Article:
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- Activity Report 2015 -

Noguchi Group

Membrane Tubulation and Polyhedral Vesicle Formation Induced by Banana-Shaped Proteins

Fig. 1. Sequential snapshots of tabulation from a flat membrane induced by protein rods. (a) Positive perpendicular rod curvature. (b) Negative perpendicular rod curvature.

In living cells, membrane morphology is regulated by various proteins. Many membrane reshaping proteins contain a Bin/Amphiphysin/Rvs (BAR) domain, which consists of a banana-shaped rod. The BAR domain bends the biomembrane along the rod axis and the features of this anisotropic bending have recently been studied. We study as to how such a local anisotropic curvature induces effective interaction between proteins and changes the global shape of vesicles and membrane tubes using meshless membrane simulations. The proteins are modeled as banana-shaped rods strongly adhered to the membrane.

Our study revealed that the rods assemble via two continuous directional phase separations in membrane tubes and vesicles unlike a conventional two-dimensional phase separation [1]. As the rod curvature increases, the rods assemble along the azimuthal direction and subsequently along the longitudinal direction accompanied by shape transformation of the membrane tube. In the vesicle, in addition to these two assembly processes, further increase in the rod curvature induces tubular scaffold formation. We also found that the polyhedral vesicles and polygonal tubes are stabilized at high rod densities [2]. The discrete shape transition between triangular and buckled discoidal tubes and between polyhedral shapes are obtained. As line tension of the membrane edge is reduced, the protein adhesion induces membrane rupture leading to high-genus vesicle formation and vesicle inversion [3]. These shape transformations and assemblies are not obtained by isotropic inclusions.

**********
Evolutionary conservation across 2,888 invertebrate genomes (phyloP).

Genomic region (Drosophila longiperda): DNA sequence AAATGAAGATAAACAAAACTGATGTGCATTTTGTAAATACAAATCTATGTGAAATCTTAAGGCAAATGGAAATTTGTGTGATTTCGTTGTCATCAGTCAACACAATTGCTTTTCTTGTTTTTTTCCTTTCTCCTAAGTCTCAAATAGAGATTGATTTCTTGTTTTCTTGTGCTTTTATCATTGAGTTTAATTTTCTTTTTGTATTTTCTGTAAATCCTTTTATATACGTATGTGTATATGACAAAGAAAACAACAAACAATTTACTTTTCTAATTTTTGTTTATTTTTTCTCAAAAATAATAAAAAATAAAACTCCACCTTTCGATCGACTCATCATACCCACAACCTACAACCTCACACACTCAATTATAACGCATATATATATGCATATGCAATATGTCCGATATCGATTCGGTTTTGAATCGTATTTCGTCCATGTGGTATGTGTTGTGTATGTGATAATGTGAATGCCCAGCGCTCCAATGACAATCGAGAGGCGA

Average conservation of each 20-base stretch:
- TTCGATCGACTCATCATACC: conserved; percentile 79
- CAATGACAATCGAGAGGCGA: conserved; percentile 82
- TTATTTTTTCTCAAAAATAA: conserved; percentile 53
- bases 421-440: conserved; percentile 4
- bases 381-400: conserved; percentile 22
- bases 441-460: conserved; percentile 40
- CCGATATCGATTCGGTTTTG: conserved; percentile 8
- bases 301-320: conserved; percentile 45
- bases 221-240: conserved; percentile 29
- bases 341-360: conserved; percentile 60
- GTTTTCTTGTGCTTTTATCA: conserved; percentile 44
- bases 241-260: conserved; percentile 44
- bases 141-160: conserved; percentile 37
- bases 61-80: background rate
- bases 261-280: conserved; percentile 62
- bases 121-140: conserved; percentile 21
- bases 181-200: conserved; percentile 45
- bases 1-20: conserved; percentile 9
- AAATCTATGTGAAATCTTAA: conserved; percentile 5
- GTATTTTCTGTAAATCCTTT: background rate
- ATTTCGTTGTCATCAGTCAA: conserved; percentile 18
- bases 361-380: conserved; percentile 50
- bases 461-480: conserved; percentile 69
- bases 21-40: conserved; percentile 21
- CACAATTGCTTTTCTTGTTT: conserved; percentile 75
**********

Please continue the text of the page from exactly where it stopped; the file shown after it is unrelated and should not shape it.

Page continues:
We also studied the effects of the spontaneous (side) curvature perpendicular to the rod, which can be generated by protein–protein and membrane–protein interactions [4]. We revealed that the perpendicular curvature can drastically alter the tubulation dynamics from a flat membrane at high protein density whereas no significant difference is obtained at low density. A percolated network is intermediately formed depending on the perpendicular curvature. This network suppresses tubule protrusion. Thus, this kinetic trap makes tubule formation significantly slower. The stability of network structures can be explained by a simple geometric model. Positive surface tensions and vesicle membrane curvature can stabilize this network structure by suppressing the tubulation. It is known that tubulation dynamics can be different even for proteins consisting of the same BAR domains. Our finding suggests that the interactions between the rest parts of the proteins can give significant effects.


References

  • [1] H. Noguchi, EPL 108, 48001 (2014).
  • [2] H. Noguchi, J. Chem. Phys. 143, 243109 (2015).
  • [3] H. Noguchi, Phys. Rev. E to be published (arXiv:1602.04569).
  • [4] H. Noguchi, Sci. Rep. 6, 20935 (2016).

Authers

  • H. Noguchi